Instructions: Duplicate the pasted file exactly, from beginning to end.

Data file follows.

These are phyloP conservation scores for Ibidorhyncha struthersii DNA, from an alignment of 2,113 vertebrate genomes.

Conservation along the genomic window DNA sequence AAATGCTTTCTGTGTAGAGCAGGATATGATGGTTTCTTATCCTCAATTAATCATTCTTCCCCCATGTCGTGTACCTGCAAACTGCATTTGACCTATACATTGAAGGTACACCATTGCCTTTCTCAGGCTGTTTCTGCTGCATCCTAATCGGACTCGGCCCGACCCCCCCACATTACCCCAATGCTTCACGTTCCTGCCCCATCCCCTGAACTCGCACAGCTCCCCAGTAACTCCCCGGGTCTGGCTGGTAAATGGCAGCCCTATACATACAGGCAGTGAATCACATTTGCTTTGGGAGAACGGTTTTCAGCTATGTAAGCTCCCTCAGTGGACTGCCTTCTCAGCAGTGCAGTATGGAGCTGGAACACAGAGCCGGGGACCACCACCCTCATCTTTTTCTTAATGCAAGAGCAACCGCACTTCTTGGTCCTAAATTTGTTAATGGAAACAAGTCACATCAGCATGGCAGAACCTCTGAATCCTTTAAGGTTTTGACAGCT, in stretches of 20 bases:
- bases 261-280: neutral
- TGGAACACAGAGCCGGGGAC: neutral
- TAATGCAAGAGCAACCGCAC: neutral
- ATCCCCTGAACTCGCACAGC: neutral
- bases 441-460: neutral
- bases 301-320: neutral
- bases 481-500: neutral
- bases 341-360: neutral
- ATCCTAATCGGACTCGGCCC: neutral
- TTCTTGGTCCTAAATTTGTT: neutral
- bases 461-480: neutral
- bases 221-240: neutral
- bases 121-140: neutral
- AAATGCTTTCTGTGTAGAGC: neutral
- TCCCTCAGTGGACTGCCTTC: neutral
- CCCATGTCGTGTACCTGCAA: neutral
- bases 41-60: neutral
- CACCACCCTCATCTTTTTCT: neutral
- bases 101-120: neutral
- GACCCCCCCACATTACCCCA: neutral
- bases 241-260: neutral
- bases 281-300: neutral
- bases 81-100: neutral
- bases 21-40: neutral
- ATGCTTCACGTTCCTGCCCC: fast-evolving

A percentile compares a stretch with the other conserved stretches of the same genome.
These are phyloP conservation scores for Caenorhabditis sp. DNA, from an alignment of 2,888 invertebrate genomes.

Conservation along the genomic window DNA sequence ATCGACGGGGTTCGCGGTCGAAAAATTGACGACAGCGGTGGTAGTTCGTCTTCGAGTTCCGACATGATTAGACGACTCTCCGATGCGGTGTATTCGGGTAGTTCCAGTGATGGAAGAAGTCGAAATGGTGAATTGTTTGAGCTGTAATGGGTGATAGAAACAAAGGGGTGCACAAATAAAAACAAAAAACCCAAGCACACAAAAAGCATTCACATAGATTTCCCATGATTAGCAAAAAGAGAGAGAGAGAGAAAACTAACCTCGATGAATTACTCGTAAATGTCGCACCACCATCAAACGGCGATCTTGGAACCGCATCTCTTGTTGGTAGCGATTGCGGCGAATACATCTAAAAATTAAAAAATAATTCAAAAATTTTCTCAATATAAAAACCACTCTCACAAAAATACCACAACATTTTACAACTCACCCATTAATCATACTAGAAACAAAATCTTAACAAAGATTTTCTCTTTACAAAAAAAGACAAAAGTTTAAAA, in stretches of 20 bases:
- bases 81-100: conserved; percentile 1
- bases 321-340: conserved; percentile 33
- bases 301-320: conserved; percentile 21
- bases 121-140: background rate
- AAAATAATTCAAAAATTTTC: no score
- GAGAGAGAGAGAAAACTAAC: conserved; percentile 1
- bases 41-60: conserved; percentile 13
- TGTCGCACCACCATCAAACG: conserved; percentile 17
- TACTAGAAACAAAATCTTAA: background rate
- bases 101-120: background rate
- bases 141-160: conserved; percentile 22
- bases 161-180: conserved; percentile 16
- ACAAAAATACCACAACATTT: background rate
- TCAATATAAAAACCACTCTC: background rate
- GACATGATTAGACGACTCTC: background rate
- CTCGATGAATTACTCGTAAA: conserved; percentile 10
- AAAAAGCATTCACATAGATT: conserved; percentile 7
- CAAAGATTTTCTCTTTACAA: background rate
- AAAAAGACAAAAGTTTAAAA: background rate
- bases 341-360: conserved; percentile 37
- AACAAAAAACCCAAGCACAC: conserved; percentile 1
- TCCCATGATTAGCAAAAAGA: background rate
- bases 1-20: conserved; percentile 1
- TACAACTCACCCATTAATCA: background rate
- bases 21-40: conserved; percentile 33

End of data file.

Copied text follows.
These are phyloP conservation scores for Ibidorhyncha struthersii DNA, from an alignment of 2,113 vertebrate genomes.

Conservation along the genomic window DNA sequence AAATGCTTTCTGTGTAGAGCAGGATATGATGGTTTCTTATCCTCAATTAATCATTCTTCCCCCATGTCGTGTACCTGCAAACTGCATTTGACCTATACATTGAAGGTACACCATTGCCTTTCTCAGGCTGTTTCTGCTGCATCCTAATCGGACTCGGCCCGACCCCCCCACATTACCCCAATGCTTCACGTTCCTGCCCCATCCCCTGAACTCGCACAGCTCCCCAGTAACTCCCCGGGTCTGGCTGGTAAATGGCAGCCCTATACATACAGGCAGTGAATCACATTTGCTTTGGGAGAACGGTTTTCAGCTATGTAAGCTCCCTCAGTGGACTGCCTTCTCAGCAGTGCAGTATGGAGCTGGAACACAGAGCCGGGGACCACCACCCTCATCTTTTTCTTAATGCAAGAGCAACCGCACTTCTTGGTCCTAAATTTGTTAATGGAAACAAGTCACATCAGCATGGCAGAACCTCTGAATCCTTTAAGGTTTTGACAGCT, in stretches of 20 bases:
- bases 261-280: neutral
- TGGAACACAGAGCCGGGGAC: neutral
- TAATGCAAGAGCAACCGCAC: neutral
- ATCCCCTGAACTCGCACAGC: neutral
- bases 441-460: neutral
- bases 301-320: neutral
- bases 481-500: neutral
- bases 341-360: neutral
- ATCCTAATCGGACTCGGCCC: neutral
- TTCTTGGTCCTAAATTTGTT: neutral
- bases 461-480: neutral
- bases 221-240: neutral
- bases 121-140: neutral
- AAATGCTTTCTGTGTAGAGC: neutral
- TCCCTCAGTGGACTGCCTTC: neutral
- CCCATGTCGTGTACCTGCAA: neutral
- bases 41-60: neutral
- CACCACCCTCATCTTTTTCT: neutral
- bases 101-120: neutral
- GACCCCCCCACATTACCCCA: neutral
- bases 241-260: neutral
- bases 281-300: neutral
- bases 81-100: neutral
- bases 21-40: neutral
- ATGCTTCACGTTCCTGCCCC: fast-evolving

A percentile compares a stretch with the other conserved stretches of the same genome.
These are phyloP conservation scores for Caenorhabditis sp. DNA, from an alignment of 2,888 invertebrate genomes.

Conservation along the genomic window DNA sequence ATCGACGGGGTTCGCGGTCGAAAAATTGACGACAGCGGTGGTAGTTCGTCTTCGAGTTCCGACATGATTAGACGACTCTCCGATGCGGTGTATTCGGGTAGTTCCAGTGATGGAAGAAGTCGAAATGGTGAATTGTTTGAGCTGTAATGGGTGATAGAAACAAAGGGGTGCACAAATAAAAACAAAAAACCCAAGCACACAAAAAGCATTCACATAGATTTCCCATGATTAGCAAAAAGAGAGAGAGAGAGAAAACTAACCTCGATGAATTACTCGTAAATGTCGCACCACCATCAAACGGCGATCTTGGAACCGCATCTCTTGTTGGTAGCGATTGCGGCGAATACATCTAAAAATTAAAAAATAATTCAAAAATTTTCTCAATATAAAAACCACTCTCACAAAAATACCACAACATTTTACAACTCACCCATTAATCATACTAGAAACAAAATCTTAACAAAGATTTTCTCTTTACAAAAAAAGACAAAAGTTTAAAA, in stretches of 20 bases:
- bases 81-100: conserved; percentile 1
- bases 321-340: conserved; percentile 33
- bases 301-320: conserved; percentile 21
- bases 121-140: background rate
- AAAATAATTCAAAAATTTTC: no score
- GAGAGAGAGAGAAAACTAAC: conserved; percentile 1
- bases 41-60: conserved; percentile 13
- TGTCGCACCACCATCAAACG: conserved; percentile 17
- TACTAGAAACAAAATCTTAA: background rate
- bases 101-120: background rate
- bases 141-160: conserved; percentile 22
- bases 161-180: conserved; percentile 16
- ACAAAAATACCACAACATTT: background rate
- TCAATATAAAAACCACTCTC: background rate
- GACATGATTAGACGACTCTC: background rate
- CTCGATGAATTACTCGTAAA: conserved; percentile 10
- AAAAAGCATTCACATAGATT: conserved; percentile 7
- CAAAGATTTTCTCTTTACAA: background rate
- AAAAAGACAAAAGTTTAAAA: background rate
- bases 341-360: conserved; percentile 37
- AACAAAAAACCCAAGCACAC: conserved; percentile 1
- TCCCATGATTAGCAAAAAGA: background rate
- bases 1-20: conserved; percentile 1
- TACAACTCACCCATTAATCA: background rate
- bases 21-40: conserved; percentile 33